The Bad: Champion Stadium is part of Disney's Wide World of Sports, so the atmosphere feels very corporate. Sitting out on the lawn, the usher issued a very scripted and laying-down-the-law style pre-game speech about proper lawn conduct. Additionally, not all lawn was created equal. The lawn behind the outfield fence was the cheap section, but the lawn in left field foul territory required a higher-priced ticket. These lawns were separated by a fence and a well-trained Disney employee was checking tickets for most of the game. The feel was much more like that of a regular season game than I wanted. The stadium has a second level and an enclosed concourse, which both act to distance the fans from the action on the field. The parking was not entirely free as the tickets were $5-10 more expensive than other parks. I have a rant about externalities, incentives, and free parking, but I'll hold off because this is already getting sort of long.
The Good: In most parks, standing room ‘seating' is restricted to the outfield or sections of the main concourse with views onto the field. At Roger Dean, the standing room is basically anywhere that isn't chairs or stairs. I managed to stand about 10 rows up, directly behind home plate for the first couple innings of the game before I upgraded to the unoccupied seats in front of me. For a person committed to only buying standing room access to Spring Training games, the ability to get something like the best view in the stadium out of that purchase is a huge plus.
The Bad: Roger Dean Stadium comes from the same architectural parentage as Joker Marchant and, really, the entire state of Florida. Unlike Joker Marchant, though, Roger Dean only has a small section of berm seating nestled in the bosom of the right field foul pole. Grass seating is close to an essential piece of the Spring Training experience and to disrespect it like Roger Dean has does not do Mr. Dean any favors in these rankings.
#6. Bright House Field, Phillies, Clearwater
The Good: The first circumnavigable stadium to make an appearance on this list and that is a huge boost to its rankings. Circumnavigability is huge for me as it allows one to experience the whole stadium without having to needlessly retrace one's steps. Add to that the open concourse that allows the fan to keep tabs on the game even when walking around and Bright House provides a pretty great fan experience. I was shocked that many stadium concessions didn't pay homage to the cuisine of the team's home city, but Bright House did with at least two Delco Cheesesteak stands and and Victory beer being poured throughout the park. Also, the grass seating is ample with vast expanses in left center and right field for fans to recline, enjoy a beer, and get sunburnt. Now that I'm writing this, I want to move Bright House up in these rankings, but my gut tells me no. Without gut, these rankings are nothing, so I am forced to obey it.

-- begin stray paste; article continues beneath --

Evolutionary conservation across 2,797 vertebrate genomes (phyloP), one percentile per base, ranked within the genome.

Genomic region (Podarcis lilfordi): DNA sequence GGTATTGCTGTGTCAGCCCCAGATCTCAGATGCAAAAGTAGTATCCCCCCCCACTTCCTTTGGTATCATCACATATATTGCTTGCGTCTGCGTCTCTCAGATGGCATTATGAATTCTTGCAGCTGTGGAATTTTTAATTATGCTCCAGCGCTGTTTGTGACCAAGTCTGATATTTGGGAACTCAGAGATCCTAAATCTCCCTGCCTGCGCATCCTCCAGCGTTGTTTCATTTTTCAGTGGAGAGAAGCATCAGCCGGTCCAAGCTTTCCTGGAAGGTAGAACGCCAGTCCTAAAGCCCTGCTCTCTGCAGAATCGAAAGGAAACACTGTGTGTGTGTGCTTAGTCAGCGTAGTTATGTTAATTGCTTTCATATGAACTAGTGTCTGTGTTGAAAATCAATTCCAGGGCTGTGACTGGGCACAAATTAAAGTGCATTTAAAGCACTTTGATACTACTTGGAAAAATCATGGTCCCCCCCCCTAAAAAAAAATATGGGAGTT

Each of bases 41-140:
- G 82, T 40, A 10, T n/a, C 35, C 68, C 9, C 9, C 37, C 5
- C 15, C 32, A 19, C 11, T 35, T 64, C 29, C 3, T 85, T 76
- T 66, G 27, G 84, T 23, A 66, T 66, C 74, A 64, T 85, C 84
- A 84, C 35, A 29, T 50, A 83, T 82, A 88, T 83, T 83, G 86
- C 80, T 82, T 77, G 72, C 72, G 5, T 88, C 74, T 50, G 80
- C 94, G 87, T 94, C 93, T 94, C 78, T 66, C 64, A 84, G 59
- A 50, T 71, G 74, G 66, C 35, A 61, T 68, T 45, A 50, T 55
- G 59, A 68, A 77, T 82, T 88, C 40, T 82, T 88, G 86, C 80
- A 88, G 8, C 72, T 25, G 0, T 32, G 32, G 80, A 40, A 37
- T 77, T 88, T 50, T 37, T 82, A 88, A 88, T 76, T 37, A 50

The Bad: Really, the only bad here is the architecture. Bright House comes from the same family as other stadiums ranked behind it, but is maybe a little less garish in its application of those principles.
#5. George Steinbrenner Field, Yankees, Tampa
The Good: I ranked this one right in the middle because I really had no idea what to do with it. It ended up this high though because there are two things I really like about it. First, it is a fittingly showy and physically imposing expression of The Yankees Way and its namesake. It definitely does not have the small, intimate spring training feel of the other stadia I visited, but for the Yankees, somehow that seems fine. Second, the dimensions of the park are exactly those of Yankee Stadium, which seems like a smart thing every team, especially those with funky outfield corners and angles, should do with their Spring Training homes.
The Bad: Because it was big and not Spring Training-y, Steinbrenner Field did not have any lawn seating, which was unfortunate because there was no other standing room seating that was particularly close to the field. That it had no Spring Training feel to it limits its ceiling to here.